The Snow Test

At Armstrong McGuire & Associates, we do a lot of search work helping to connect strong executive and development leaders with impactful organizations across our state. More often than not, we work with search committees of board and staff members.

Every search committee has its own personality and approach to the interview process. It is fascinating to watch some groups spend more time talking than asking questions while other groups grill their candidates in a Donald Trump like fashion.

Search Committees often ask us about the value of personality testing. Some organizations are anxious to put their candidates through a battery of tests. Others are content to follow a more traditional interview process.

As I write this blog from my home office, I am contemplating a new type of test. The snow test. You see, it is a snow day here in Raleigh and I realize that your response to the snow says a lot about your personality.

The content—Some people are content to hunker down at home on a snow day. These people relish a break from the norm and a chance to slow down for a day or two. You might find them curled up by the fire or engrossed in a good book.

The antsy—Other people have trouble sitting still. No matter how treacherous the roads may be they have to get out of the house. I realize I have several neighbors in this category as I watched their cars crawl up our neighborhood hills.

The curious—Maybe the antsy are really just curious. They are anxious to know if the media is giving a true picture or just a bunch of hype.

The overachiever—These are the folks who are immediately out with snow shovel in hand to clear the driveway. My husband is definitely not in this category. Part of what he loves about North Carolina is that most of the time temperatures rise above 50 degrees within a couple days of a snow event, so he likes to allow nature to melt the snow and leaves the shovel in the shed.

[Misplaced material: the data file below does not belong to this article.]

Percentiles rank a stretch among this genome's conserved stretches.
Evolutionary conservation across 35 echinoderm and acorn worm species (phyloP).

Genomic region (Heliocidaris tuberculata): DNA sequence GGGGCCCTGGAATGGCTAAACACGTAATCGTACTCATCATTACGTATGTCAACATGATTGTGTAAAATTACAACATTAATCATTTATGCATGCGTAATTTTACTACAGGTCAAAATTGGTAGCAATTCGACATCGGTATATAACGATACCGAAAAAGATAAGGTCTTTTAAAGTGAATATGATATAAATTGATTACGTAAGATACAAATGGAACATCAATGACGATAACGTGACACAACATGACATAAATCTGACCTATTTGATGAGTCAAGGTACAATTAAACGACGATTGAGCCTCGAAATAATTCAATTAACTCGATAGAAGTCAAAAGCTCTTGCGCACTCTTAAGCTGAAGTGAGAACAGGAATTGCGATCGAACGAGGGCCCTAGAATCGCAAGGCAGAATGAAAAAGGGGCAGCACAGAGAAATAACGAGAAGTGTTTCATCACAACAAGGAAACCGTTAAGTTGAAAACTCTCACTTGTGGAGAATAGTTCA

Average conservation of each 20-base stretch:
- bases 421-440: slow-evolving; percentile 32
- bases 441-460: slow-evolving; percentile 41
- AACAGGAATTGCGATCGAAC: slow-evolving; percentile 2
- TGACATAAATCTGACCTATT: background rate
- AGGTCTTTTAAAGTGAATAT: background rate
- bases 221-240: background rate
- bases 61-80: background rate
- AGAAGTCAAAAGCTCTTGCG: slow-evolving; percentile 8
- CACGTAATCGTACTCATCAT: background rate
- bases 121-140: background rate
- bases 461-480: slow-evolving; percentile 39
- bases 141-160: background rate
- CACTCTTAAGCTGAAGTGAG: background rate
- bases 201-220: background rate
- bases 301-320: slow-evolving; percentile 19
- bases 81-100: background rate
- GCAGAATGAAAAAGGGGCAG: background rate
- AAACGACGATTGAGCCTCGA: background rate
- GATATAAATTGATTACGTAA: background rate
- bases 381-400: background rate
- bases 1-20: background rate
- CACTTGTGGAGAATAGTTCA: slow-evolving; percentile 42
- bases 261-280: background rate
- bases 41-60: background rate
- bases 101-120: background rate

The kid at heart—You guessed it. These folks are the first to drag the sleds out. The only reason to use the shovel is to repair the sledding track. They are racing the kids and pelting them with snowballs. Fun is the only snow day mission.

The nurturer—This is the person who bakes cookies for the kids and takes hot chocolate out to the sledding track to warm everyone up. In our neighborhood, her name is Mary Beth. She even had our kids over for dinner. Thank you!

The industrialist—You know the type. They use the snow day to get caught up on cleaning the house, washing the laundry, finishing that scrapbooking project from three years ago—whatever loose end they need to tie up.

The stir crazy—Eventually, we all get to this point. The question is when—day 1, 2, 3? This is why we all love North Carolina. Normally, it doesn’t last much longer than that.

The bottom line? Next time you conduct an interview, ask the candidate what is your favorite thing to do on a snow day. The response will give you a lot of insight into the personality of the candidate and you won’t have to pay for a fancy test or wait for the results to be tabulated!

Personally, I am a blend of kid at heart, the content, and the nurturer. How about you?

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